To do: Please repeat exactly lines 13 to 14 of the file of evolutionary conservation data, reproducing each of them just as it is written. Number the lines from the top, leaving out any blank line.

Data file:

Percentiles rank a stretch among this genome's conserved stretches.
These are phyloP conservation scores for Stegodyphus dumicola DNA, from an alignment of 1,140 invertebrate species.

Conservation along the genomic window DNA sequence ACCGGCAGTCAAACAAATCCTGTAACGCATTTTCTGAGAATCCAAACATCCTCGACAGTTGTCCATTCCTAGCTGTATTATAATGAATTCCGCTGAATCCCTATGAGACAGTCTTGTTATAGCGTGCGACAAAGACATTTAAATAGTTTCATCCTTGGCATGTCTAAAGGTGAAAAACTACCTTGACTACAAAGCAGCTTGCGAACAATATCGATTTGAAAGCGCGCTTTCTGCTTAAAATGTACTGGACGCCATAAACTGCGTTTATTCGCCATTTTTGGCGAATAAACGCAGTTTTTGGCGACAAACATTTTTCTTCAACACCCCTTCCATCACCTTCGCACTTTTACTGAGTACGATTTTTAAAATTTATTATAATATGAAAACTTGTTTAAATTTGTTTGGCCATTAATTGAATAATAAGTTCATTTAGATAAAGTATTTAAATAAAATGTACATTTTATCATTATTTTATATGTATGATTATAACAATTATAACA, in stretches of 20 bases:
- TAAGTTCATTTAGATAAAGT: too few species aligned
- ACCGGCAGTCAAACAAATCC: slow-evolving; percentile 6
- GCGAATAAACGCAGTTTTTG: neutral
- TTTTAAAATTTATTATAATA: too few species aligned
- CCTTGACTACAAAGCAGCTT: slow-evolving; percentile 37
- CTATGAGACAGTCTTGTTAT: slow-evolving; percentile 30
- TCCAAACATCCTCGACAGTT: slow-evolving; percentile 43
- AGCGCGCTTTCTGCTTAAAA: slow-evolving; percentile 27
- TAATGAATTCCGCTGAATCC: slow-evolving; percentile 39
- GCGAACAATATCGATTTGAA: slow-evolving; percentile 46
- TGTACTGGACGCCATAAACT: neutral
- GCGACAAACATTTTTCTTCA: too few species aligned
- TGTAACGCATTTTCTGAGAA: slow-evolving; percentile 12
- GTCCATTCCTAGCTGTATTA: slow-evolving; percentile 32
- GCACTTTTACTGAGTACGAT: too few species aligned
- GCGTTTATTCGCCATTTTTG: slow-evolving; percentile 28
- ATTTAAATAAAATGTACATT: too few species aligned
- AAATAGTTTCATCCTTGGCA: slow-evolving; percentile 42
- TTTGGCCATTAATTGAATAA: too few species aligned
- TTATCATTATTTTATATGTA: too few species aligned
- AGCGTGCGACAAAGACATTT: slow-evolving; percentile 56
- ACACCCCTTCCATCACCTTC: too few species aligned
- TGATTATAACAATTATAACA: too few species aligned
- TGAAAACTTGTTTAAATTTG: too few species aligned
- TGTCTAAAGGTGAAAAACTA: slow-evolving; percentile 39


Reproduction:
- GCGAACAATATCGATTTGAA: slow-evolving; percentile 46
- TGTACTGGACGCCATAAACT: neutral